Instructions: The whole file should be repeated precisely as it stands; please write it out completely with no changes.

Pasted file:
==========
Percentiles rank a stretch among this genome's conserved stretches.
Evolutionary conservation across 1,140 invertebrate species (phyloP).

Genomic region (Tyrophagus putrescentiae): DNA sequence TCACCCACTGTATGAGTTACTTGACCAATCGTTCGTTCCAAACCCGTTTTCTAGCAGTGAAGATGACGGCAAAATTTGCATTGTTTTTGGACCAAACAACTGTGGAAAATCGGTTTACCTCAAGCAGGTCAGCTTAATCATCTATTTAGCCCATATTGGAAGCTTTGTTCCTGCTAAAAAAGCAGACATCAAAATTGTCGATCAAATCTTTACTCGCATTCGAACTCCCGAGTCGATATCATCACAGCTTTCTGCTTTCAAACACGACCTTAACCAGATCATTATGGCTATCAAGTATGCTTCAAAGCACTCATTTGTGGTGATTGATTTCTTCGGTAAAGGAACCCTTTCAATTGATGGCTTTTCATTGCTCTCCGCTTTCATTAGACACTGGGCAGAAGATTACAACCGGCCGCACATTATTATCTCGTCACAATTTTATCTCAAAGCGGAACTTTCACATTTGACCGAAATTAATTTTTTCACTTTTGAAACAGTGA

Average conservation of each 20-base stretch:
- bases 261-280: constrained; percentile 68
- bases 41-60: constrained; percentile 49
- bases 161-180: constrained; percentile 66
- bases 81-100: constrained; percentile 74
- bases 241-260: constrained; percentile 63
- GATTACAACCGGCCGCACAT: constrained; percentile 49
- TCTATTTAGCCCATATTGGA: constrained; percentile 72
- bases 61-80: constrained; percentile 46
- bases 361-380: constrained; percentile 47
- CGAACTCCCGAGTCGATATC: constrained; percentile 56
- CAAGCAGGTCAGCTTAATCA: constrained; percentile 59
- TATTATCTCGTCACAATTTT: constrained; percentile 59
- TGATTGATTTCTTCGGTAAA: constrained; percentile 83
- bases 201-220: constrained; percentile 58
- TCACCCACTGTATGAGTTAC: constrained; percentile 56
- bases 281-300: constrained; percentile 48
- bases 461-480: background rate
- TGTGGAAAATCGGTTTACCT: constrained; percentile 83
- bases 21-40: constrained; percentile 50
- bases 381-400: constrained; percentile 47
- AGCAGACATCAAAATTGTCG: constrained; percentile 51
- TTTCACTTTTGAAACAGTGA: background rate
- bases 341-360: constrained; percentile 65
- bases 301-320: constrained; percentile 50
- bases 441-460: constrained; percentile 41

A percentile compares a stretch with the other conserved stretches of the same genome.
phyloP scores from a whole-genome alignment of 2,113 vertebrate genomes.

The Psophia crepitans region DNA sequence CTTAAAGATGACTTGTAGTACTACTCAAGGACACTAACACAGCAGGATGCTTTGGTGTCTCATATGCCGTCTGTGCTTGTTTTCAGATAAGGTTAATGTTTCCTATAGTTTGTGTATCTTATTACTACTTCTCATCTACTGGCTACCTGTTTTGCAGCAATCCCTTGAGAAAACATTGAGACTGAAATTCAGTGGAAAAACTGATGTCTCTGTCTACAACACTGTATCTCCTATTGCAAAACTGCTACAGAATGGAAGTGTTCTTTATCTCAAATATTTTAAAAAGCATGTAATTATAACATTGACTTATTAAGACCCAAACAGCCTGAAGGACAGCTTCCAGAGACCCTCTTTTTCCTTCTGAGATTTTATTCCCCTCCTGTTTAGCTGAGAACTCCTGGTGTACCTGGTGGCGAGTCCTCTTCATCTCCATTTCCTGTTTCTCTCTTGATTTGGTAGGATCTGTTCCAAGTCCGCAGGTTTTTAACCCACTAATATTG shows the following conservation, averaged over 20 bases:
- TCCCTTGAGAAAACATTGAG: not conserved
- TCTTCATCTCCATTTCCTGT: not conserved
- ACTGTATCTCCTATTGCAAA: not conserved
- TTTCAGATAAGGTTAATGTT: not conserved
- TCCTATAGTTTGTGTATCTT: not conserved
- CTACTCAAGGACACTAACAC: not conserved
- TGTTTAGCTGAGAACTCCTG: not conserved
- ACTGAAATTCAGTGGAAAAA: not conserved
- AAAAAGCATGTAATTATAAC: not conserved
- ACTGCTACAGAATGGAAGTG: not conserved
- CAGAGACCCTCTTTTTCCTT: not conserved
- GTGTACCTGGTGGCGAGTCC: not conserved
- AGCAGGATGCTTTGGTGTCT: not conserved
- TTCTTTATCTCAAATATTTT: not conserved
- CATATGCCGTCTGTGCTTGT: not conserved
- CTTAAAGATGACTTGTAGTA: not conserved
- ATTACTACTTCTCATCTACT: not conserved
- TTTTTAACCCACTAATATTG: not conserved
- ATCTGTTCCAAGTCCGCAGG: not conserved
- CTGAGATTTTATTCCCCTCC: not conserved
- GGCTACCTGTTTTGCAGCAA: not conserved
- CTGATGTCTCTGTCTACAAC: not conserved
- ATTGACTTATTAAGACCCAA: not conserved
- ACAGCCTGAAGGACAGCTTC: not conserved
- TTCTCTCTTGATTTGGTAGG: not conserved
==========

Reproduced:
Percentiles rank a stretch among this genome's conserved stretches.
Evolutionary conservation across 1,140 invertebrate species (phyloP).

Genomic region (Tyrophagus putrescentiae): DNA sequence TCACCCACTGTATGAGTTACTTGACCAATCGTTCGTTCCAAACCCGTTTTCTAGCAGTGAAGATGACGGCAAAATTTGCATTGTTTTTGGACCAAACAACTGTGGAAAATCGGTTTACCTCAAGCAGGTCAGCTTAATCATCTATTTAGCCCATATTGGAAGCTTTGTTCCTGCTAAAAAAGCAGACATCAAAATTGTCGATCAAATCTTTACTCGCATTCGAACTCCCGAGTCGATATCATCACAGCTTTCTGCTTTCAAACACGACCTTAACCAGATCATTATGGCTATCAAGTATGCTTCAAAGCACTCATTTGTGGTGATTGATTTCTTCGGTAAAGGAACCCTTTCAATTGATGGCTTTTCATTGCTCTCCGCTTTCATTAGACACTGGGCAGAAGATTACAACCGGCCGCACATTATTATCTCGTCACAATTTTATCTCAAAGCGGAACTTTCACATTTGACCGAAATTAATTTTTTCACTTTTGAAACAGTGA

Average conservation of each 20-base stretch:
- bases 261-280: constrained; percentile 68
- bases 41-60: constrained; percentile 49
- bases 161-180: constrained; percentile 66
- bases 81-100: constrained; percentile 74
- bases 241-260: constrained; percentile 63
- GATTACAACCGGCCGCACAT: constrained; percentile 49
- TCTATTTAGCCCATATTGGA: constrained; percentile 72
- bases 61-80: constrained; percentile 46
- bases 361-380: constrained; percentile 47
- CGAACTCCCGAGTCGATATC: constrained; percentile 56
- CAAGCAGGTCAGCTTAATCA: constrained; percentile 59
- TATTATCTCGTCACAATTTT: constrained; percentile 59
- TGATTGATTTCTTCGGTAAA: constrained; percentile 83
- bases 201-220: constrained; percentile 58
- TCACCCACTGTATGAGTTAC: constrained; percentile 56
- bases 281-300: constrained; percentile 48
- bases 461-480: background rate
- TGTGGAAAATCGGTTTACCT: constrained; percentile 83
- bases 21-40: constrained; percentile 50
- bases 381-400: constrained; percentile 47
- AGCAGACATCAAAATTGTCG: constrained; percentile 51
- TTTCACTTTTGAAACAGTGA: background rate
- bases 341-360: constrained; percentile 65
- bases 301-320: constrained; percentile 50
- bases 441-460: constrained; percentile 41

A percentile compares a stretch with the other conserved stretches of the same genome.
phyloP scores from a whole-genome alignment of 2,113 vertebrate genomes.

The Psophia crepitans region DNA sequence CTTAAAGATGACTTGTAGTACTACTCAAGGACACTAACACAGCAGGATGCTTTGGTGTCTCATATGCCGTCTGTGCTTGTTTTCAGATAAGGTTAATGTTTCCTATAGTTTGTGTATCTTATTACTACTTCTCATCTACTGGCTACCTGTTTTGCAGCAATCCCTTGAGAAAACATTGAGACTGAAATTCAGTGGAAAAACTGATGTCTCTGTCTACAACACTGTATCTCCTATTGCAAAACTGCTACAGAATGGAAGTGTTCTTTATCTCAAATATTTTAAAAAGCATGTAATTATAACATTGACTTATTAAGACCCAAACAGCCTGAAGGACAGCTTCCAGAGACCCTCTTTTTCCTTCTGAGATTTTATTCCCCTCCTGTTTAGCTGAGAACTCCTGGTGTACCTGGTGGCGAGTCCTCTTCATCTCCATTTCCTGTTTCTCTCTTGATTTGGTAGGATCTGTTCCAAGTCCGCAGGTTTTTAACCCACTAATATTG shows the following conservation, averaged over 20 bases:
- TCCCTTGAGAAAACATTGAG: not conserved
- TCTTCATCTCCATTTCCTGT: not conserved
- ACTGTATCTCCTATTGCAAA: not conserved
- TTTCAGATAAGGTTAATGTT: not conserved
- TCCTATAGTTTGTGTATCTT: not conserved
- CTACTCAAGGACACTAACAC: not conserved
- TGTTTAGCTGAGAACTCCTG: not conserved
- ACTGAAATTCAGTGGAAAAA: not conserved
- AAAAAGCATGTAATTATAAC: not conserved
- ACTGCTACAGAATGGAAGTG: not conserved
- CAGAGACCCTCTTTTTCCTT: not conserved
- GTGTACCTGGTGGCGAGTCC: not conserved
- AGCAGGATGCTTTGGTGTCT: not conserved
- TTCTTTATCTCAAATATTTT: not conserved
- CATATGCCGTCTGTGCTTGT: not conserved
- CTTAAAGATGACTTGTAGTA: not conserved
- ATTACTACTTCTCATCTACT: not conserved
- TTTTTAACCCACTAATATTG: not conserved
- ATCTGTTCCAAGTCCGCAGG: not conserved
- CTGAGATTTTATTCCCCTCC: not conserved
- GGCTACCTGTTTTGCAGCAA: not conserved
- CTGATGTCTCTGTCTACAAC: not conserved
- ATTGACTTATTAAGACCCAA: not conserved
- ACAGCCTGAAGGACAGCTTC: not conserved
- TTCTCTCTTGATTTGGTAGG: not conserved